Wednesday, 11 November 2015

What's fluency?

When you study a language (in my case Spanish) you complete the course, and then, they either give you a certificate, or fail you.  This certificate says you speak said language.  Here I have seen signs that advertise language learning as "English in 6 weeks - guaranteed".  WOW! that is some promise.

Well, they gave me a certificate, after a year of language study, which said I spoke Spanish.  Then we headed off to Nicaragua, where I learned that it was not that simple.  They talked about 'chico plástico' which from my classes would mean 'plastic kid' but which actually meant 'rich kid' (must be related to melting down your credit card!).  Then later I moved to Chihuahua, where people referred to one another as 'Güey' which translated is an 'ox'.  What? Why would you call a person an ox?  They use this expression here in GDL as well, quite frequently as a matter of fact.
Güey: The international word, known by everyone.
Used to refer to anybody, either male or female.
In Mexico anybody is Güey

When we get caught trying to understand something, because we are translating the words directly, we soon learn that that does not work.  Language is not static, and usually you can't translate it word for word, and still convey the correct meaning.  Remember when 'gay' meant happy? Not only is language not static but it changes from place to place, even though the same language is spoken.  I have said things here that would have a totally different meaning in GDL than they would in Nicaragua.  One must learn a language and then grow with it.  You need to listen to things people say and then ask what they mean.  Be a student of the language, forever.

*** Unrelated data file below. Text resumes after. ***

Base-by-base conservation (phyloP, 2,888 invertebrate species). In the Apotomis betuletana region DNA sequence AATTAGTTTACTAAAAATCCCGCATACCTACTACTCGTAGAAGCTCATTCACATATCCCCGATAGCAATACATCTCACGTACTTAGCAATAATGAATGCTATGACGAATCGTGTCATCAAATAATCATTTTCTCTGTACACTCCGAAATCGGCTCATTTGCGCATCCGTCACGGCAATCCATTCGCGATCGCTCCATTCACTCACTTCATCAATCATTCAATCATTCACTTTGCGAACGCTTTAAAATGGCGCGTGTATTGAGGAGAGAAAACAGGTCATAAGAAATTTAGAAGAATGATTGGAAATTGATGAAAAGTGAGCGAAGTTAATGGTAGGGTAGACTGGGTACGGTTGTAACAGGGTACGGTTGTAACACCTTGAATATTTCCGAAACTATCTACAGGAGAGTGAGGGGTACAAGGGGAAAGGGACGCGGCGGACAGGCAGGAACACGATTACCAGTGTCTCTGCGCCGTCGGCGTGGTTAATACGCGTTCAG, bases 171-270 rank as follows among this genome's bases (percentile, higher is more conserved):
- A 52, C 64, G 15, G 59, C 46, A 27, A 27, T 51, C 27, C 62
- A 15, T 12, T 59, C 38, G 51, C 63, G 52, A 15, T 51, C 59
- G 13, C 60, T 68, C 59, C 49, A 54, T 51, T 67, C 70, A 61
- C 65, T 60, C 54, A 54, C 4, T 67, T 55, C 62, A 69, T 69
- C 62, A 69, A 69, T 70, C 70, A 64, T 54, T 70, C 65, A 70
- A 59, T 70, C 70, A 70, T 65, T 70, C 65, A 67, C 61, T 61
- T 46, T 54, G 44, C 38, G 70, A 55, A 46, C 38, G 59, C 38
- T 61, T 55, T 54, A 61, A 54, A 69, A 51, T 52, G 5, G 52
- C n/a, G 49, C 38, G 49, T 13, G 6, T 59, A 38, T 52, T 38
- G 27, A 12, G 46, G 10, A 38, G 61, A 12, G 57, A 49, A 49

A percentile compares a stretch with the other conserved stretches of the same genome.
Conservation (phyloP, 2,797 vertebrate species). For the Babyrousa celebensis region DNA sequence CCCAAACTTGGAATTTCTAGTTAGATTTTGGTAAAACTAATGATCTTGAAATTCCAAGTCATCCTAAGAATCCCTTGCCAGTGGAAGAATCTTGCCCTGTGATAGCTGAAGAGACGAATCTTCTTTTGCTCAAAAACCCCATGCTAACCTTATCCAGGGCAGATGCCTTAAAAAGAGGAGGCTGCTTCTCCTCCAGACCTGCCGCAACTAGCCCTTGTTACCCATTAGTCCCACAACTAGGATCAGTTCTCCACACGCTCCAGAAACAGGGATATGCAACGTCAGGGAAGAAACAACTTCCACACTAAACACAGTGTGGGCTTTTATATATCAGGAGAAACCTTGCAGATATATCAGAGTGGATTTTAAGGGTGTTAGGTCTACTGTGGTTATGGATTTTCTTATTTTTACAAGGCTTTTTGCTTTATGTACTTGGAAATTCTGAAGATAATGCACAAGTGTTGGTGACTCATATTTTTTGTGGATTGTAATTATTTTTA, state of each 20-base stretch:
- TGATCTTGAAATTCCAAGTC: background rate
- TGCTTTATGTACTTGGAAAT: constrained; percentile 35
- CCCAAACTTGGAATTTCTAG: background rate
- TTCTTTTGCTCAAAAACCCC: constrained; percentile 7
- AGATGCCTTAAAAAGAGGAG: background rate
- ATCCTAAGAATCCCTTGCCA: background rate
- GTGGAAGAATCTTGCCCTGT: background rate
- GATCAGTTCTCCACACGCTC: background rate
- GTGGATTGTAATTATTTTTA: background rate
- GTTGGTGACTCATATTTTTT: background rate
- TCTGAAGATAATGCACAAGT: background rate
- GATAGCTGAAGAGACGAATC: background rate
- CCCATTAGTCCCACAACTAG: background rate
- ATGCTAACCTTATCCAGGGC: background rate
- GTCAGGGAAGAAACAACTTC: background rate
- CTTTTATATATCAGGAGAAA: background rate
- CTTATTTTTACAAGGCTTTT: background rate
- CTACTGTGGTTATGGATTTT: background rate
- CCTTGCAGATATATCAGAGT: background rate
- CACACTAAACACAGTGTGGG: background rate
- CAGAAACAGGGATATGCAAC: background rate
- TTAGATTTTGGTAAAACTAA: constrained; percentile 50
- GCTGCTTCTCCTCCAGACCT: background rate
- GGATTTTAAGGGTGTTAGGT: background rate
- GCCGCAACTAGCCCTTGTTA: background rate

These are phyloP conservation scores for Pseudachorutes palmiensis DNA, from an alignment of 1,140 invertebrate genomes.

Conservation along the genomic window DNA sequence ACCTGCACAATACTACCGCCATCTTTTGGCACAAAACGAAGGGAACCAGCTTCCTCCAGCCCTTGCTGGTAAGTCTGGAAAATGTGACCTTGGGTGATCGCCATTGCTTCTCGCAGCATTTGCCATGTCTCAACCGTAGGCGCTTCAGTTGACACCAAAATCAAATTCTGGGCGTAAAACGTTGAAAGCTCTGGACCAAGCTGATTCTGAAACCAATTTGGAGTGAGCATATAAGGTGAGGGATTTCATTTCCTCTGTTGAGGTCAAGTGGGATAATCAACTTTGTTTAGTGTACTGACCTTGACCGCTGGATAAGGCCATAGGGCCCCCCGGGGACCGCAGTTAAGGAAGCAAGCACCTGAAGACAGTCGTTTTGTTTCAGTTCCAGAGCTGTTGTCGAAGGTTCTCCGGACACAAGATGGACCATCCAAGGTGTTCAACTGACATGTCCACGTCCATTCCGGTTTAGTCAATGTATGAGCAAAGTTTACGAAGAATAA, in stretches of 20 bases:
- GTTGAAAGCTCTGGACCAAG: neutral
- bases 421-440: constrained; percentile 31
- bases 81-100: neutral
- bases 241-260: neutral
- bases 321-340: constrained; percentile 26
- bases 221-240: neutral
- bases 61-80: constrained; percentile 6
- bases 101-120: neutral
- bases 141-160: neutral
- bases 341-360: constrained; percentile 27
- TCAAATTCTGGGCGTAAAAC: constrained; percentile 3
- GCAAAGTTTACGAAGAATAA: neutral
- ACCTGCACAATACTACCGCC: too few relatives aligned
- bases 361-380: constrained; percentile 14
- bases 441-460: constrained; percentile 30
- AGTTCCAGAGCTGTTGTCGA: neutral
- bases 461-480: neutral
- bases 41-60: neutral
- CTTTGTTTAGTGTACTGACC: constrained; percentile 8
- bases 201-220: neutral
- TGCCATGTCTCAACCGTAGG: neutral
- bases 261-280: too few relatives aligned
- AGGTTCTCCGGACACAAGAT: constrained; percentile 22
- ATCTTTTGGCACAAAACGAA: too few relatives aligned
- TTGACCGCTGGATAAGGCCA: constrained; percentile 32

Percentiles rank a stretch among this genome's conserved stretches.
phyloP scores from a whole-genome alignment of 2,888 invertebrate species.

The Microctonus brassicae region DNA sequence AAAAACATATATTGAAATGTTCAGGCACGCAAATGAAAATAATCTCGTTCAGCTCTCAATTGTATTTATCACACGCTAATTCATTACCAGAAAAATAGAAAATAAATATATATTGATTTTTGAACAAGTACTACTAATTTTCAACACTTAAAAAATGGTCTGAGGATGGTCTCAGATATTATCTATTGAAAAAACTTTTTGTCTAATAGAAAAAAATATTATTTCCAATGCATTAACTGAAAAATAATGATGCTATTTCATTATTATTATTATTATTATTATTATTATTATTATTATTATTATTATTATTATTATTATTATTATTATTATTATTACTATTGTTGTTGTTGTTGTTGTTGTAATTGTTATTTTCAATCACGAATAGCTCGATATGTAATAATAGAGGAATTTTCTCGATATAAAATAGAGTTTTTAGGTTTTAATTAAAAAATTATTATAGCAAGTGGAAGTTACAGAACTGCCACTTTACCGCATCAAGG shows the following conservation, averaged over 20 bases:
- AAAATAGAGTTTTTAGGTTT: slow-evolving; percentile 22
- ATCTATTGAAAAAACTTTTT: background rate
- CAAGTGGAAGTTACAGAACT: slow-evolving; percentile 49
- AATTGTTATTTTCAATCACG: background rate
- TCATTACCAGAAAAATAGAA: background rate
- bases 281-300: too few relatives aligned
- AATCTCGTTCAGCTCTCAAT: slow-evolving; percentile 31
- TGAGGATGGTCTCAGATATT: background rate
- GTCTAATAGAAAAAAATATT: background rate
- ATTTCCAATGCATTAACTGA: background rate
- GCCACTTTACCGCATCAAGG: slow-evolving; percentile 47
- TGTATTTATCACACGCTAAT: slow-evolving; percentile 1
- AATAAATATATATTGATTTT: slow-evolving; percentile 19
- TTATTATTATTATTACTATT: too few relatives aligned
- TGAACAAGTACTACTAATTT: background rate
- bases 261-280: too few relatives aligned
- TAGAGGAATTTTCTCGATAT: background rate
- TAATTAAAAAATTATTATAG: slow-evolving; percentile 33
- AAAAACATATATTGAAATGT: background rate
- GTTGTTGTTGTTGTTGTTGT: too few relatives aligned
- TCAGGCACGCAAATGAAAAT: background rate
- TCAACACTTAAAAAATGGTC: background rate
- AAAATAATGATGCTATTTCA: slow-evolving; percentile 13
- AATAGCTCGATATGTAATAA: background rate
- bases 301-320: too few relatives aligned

Here are a few samples of words that have meaning in their cultural context.  Dictionaries are not always the best with these words.
CHIDO: Do you like something? Then it is Chido.
Is something enjoyable? Then it is Chido.

NETA: If someone says 'Neta', that means they are telling you the absolute truth.
If someone asks if it is 'neta', they are trying to confirm that you are saying
something truthfully, because they find it hard to believe.  

PADRE: This is not a reference to your father or a priest.
It is the 'light' version of 'CHIDO'. When something is 'padre'
it means that you like it. 

FRESA: Refers to a young person that is presuming wealth and
belonging to a high social class (similar to flaunting your wealth).

Two guys (I think they are Colombian) made a YouTube video about this very thing.  Unfortunately for most of my readers you will miss the joy of it.  They talk about the fact that when you learn a language, you need to stay put! Because if you move (from South America to Mexico,  for example) you will get in trouble because words will have other meanings than the ones you had learned. 

What is my solution to this? Well, its not to not move.  Its to be able to laugh at yourself.  Be willing to make mistakes.  Languages are rich, the more you have under your belt the richer your life.  Like "Schlope Sheen" (Low German), is just so much more rich than good night.  Bon Appetit is much fuller than enjoy you meal?  Oh the joy of languages and laughter. 

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